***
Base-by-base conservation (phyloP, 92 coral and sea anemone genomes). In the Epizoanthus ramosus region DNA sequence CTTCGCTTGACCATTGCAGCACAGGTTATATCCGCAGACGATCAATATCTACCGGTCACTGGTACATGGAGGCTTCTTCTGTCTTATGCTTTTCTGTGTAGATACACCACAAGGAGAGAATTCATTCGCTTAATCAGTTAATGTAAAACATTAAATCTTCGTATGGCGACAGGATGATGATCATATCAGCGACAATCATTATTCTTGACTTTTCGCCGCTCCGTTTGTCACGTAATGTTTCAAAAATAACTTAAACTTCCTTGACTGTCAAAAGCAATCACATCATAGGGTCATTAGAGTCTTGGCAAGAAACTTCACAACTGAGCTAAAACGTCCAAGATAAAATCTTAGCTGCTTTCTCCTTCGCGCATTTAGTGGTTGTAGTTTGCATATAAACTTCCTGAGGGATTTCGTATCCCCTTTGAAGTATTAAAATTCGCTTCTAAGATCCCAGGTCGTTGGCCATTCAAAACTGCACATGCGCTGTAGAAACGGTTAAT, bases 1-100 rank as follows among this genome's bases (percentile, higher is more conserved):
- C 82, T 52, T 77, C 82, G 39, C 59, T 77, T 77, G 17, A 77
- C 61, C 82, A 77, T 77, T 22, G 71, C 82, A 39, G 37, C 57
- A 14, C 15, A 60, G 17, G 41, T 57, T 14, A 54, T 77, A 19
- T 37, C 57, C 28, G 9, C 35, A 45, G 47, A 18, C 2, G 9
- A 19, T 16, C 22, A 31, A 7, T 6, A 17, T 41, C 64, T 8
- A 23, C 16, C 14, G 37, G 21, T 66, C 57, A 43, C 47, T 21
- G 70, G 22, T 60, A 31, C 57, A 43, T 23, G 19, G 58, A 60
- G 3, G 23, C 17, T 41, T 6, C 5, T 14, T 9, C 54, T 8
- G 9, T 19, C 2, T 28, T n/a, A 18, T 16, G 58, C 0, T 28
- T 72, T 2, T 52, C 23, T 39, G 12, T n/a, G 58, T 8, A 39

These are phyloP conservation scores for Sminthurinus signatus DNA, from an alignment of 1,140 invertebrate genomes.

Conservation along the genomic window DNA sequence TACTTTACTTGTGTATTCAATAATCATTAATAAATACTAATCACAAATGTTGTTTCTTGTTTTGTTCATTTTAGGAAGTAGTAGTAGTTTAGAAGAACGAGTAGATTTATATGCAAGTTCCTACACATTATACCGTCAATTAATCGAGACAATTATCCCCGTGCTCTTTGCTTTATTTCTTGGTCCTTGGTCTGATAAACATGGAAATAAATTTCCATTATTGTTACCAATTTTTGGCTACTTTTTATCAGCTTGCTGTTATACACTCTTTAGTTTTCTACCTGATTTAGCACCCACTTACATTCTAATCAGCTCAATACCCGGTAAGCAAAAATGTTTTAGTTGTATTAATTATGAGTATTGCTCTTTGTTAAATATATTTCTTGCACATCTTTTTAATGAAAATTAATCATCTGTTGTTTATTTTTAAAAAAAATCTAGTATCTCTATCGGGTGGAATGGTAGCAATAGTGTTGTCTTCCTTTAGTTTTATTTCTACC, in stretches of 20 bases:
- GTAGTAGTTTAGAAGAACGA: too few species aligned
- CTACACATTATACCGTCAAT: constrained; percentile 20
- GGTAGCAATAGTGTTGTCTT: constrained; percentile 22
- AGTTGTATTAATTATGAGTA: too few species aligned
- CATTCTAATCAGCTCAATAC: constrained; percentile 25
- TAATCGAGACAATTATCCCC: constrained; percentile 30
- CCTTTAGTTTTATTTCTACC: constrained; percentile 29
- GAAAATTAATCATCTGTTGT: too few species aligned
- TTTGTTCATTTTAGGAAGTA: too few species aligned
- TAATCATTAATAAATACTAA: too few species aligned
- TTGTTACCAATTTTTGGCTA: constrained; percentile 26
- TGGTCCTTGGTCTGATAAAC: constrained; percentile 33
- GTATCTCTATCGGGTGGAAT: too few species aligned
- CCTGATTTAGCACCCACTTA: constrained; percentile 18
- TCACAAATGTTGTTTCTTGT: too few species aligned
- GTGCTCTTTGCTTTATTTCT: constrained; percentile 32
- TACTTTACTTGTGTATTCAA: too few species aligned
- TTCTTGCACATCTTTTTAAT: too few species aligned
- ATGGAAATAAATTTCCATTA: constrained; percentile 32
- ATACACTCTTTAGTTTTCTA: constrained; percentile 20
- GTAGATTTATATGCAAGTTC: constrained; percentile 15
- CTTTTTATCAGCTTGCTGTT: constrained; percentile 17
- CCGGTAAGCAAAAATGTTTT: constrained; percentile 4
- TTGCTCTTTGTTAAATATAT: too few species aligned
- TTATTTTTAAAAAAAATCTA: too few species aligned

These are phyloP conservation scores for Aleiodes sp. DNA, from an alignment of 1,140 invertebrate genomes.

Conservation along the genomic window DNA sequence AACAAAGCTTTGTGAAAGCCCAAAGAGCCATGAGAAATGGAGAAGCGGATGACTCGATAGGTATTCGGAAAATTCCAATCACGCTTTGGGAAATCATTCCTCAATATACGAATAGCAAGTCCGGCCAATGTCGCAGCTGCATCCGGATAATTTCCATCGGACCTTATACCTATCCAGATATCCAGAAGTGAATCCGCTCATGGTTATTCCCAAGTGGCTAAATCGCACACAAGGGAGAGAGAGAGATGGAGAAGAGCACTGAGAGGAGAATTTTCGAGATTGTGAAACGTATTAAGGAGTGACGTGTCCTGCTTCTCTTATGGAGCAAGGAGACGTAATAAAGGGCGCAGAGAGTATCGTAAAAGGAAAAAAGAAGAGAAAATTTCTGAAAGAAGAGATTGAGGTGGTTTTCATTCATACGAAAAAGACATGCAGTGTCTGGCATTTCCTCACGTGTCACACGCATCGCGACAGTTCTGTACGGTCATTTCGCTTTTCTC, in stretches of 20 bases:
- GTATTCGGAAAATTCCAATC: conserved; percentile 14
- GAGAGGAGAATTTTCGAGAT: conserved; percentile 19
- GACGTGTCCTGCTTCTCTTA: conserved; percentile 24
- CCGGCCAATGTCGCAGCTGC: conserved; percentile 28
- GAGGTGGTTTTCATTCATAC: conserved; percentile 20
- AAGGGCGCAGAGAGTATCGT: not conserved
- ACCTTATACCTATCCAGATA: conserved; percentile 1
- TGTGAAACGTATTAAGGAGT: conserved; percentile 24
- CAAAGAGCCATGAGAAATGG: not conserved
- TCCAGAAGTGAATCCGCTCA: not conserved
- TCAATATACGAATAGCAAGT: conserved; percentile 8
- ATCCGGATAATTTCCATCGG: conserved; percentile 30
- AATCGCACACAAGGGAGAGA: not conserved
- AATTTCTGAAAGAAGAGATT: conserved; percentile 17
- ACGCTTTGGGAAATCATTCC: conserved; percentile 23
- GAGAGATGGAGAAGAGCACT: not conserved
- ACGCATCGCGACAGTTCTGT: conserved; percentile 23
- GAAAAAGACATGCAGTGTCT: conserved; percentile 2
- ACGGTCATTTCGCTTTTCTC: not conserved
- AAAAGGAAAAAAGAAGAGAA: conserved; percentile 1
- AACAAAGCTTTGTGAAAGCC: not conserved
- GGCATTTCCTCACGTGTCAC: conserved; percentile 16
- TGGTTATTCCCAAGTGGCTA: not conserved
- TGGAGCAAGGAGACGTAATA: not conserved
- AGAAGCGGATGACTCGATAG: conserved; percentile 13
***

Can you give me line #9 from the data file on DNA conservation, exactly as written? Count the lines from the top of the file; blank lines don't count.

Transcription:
- G 3, G 23, C 17, T 41, T 6, C 5, T 14, T 9, C 54, T 8